DUTCH by Theodore Bonnet

DUTCH

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KIRKUS REVIEW

A hearty chronicle of the fortunes which attend a tavern in the town of Llagas, California, begins in 1947 when a painting behind the bar owned and operated by Dan McClatchy proves to be a Rembrandt, brings him celebrity and the promise of much money. McClatchy, a simple man of no taste, acquires a fondness for the picture he tags Dutch and remodels the Traveler's Rest into the Lost Dutchman Tavern where it will hang- and lend prestige. The tavern, an expensive operation, does not justify McClatchy's dreams of glory- but other chance circumstances attract a passing notoriety. Arline, his daughter, is involved in a policeman's shooting- and later the suicide of a prominent family's son-after frequenting the tavern and one of its waitresses- brings on a suit to revoke McClatchy's liquor license which broadens into an extensive smear. At its termination, McClatchy says goodbye to his tavern but not his picture, moves on to a San Francisco hotel where Dutch is hired- along with his services... Humble people and the quirks of destiny, this is by no means similar in character to the earlier The Mudlark, but has its moments of genial sentiment and sadness.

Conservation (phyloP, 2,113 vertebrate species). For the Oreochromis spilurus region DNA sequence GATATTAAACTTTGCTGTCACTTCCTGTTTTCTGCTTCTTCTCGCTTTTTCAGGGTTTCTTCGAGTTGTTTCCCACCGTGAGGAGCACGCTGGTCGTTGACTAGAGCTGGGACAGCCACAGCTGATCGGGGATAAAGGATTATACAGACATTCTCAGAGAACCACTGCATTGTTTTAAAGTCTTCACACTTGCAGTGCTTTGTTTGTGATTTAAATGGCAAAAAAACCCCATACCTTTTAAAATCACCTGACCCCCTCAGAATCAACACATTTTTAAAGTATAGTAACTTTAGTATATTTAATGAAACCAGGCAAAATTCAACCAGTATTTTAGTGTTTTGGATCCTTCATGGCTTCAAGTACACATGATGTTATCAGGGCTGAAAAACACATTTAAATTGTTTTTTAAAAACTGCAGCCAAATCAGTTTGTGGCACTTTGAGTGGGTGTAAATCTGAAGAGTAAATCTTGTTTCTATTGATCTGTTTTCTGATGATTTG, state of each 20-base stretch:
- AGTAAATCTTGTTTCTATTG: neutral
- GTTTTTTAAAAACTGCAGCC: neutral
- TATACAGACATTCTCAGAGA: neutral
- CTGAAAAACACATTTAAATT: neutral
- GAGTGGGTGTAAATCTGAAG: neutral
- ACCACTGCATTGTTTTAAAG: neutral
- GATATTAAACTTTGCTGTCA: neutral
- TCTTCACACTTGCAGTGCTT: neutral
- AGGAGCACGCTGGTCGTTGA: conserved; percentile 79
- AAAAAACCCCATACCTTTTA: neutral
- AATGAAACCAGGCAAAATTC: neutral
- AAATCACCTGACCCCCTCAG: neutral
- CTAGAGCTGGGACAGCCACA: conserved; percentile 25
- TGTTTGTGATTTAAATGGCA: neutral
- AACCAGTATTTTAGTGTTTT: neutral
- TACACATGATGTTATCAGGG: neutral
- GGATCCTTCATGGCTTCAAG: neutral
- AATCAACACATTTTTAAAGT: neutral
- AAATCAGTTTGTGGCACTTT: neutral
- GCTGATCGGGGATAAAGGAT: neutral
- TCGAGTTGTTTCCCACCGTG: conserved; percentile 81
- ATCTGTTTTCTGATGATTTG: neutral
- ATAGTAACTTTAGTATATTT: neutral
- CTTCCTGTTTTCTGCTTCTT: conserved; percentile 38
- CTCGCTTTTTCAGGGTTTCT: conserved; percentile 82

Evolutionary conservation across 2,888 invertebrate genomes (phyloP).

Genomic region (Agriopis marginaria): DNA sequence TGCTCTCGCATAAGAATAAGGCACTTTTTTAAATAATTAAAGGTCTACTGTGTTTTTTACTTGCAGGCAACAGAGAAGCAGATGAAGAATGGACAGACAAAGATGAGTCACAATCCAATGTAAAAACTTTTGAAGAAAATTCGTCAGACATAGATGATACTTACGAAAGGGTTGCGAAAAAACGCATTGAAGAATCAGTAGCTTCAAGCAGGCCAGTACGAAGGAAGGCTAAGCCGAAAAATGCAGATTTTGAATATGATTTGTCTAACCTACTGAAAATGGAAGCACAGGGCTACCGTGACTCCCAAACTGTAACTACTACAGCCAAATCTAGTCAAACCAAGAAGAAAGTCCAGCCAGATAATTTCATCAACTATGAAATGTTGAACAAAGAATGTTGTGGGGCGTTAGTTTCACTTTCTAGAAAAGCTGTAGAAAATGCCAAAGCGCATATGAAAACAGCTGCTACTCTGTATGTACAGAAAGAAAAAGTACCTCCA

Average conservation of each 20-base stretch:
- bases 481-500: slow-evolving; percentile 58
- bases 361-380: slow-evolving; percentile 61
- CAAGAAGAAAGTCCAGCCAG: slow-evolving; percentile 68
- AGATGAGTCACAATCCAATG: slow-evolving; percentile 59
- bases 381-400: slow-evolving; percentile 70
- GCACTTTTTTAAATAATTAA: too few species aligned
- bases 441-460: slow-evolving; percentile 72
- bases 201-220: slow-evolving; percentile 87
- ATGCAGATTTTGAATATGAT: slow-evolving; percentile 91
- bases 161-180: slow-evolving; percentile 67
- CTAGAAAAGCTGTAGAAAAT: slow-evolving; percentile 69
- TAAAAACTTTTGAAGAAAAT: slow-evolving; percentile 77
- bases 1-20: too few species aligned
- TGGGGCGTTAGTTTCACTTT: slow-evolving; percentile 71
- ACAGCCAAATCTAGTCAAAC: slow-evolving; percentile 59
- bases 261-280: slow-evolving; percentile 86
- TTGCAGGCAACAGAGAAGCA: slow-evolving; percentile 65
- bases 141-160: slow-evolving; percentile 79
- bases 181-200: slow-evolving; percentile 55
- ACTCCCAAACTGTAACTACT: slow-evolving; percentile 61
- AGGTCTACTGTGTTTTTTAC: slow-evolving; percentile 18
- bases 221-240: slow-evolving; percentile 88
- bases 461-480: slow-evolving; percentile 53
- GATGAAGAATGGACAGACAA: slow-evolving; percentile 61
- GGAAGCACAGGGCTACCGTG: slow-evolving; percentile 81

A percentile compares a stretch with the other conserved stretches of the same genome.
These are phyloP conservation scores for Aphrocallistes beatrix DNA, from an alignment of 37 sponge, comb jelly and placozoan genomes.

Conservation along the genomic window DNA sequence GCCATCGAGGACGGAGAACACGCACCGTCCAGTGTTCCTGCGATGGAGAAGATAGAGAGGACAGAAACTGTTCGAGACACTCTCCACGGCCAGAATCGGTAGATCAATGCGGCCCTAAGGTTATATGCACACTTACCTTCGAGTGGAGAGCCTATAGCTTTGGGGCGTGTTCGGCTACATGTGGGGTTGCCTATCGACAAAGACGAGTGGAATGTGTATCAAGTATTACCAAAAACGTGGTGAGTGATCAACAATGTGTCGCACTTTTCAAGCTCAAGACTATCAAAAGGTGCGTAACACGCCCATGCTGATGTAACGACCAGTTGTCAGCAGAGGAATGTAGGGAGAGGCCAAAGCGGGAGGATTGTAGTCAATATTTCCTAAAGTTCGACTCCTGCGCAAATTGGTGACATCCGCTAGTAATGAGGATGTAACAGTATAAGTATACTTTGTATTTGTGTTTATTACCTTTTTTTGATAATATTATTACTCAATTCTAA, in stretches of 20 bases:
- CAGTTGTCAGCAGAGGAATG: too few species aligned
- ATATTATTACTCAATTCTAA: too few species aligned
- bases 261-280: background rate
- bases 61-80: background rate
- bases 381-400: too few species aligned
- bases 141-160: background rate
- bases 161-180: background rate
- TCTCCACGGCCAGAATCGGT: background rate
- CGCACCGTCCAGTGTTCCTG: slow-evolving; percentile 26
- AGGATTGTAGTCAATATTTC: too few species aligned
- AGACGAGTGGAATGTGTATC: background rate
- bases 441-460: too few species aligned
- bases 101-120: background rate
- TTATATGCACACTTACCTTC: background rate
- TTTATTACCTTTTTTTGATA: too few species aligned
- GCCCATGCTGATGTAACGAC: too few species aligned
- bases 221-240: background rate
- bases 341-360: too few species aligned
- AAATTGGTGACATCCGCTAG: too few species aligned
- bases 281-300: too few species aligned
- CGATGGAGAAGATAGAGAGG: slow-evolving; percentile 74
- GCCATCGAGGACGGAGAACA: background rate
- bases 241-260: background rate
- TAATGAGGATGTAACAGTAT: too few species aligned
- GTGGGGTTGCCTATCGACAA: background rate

Pub Date: April 7th, 1955
Publisher: Doubleday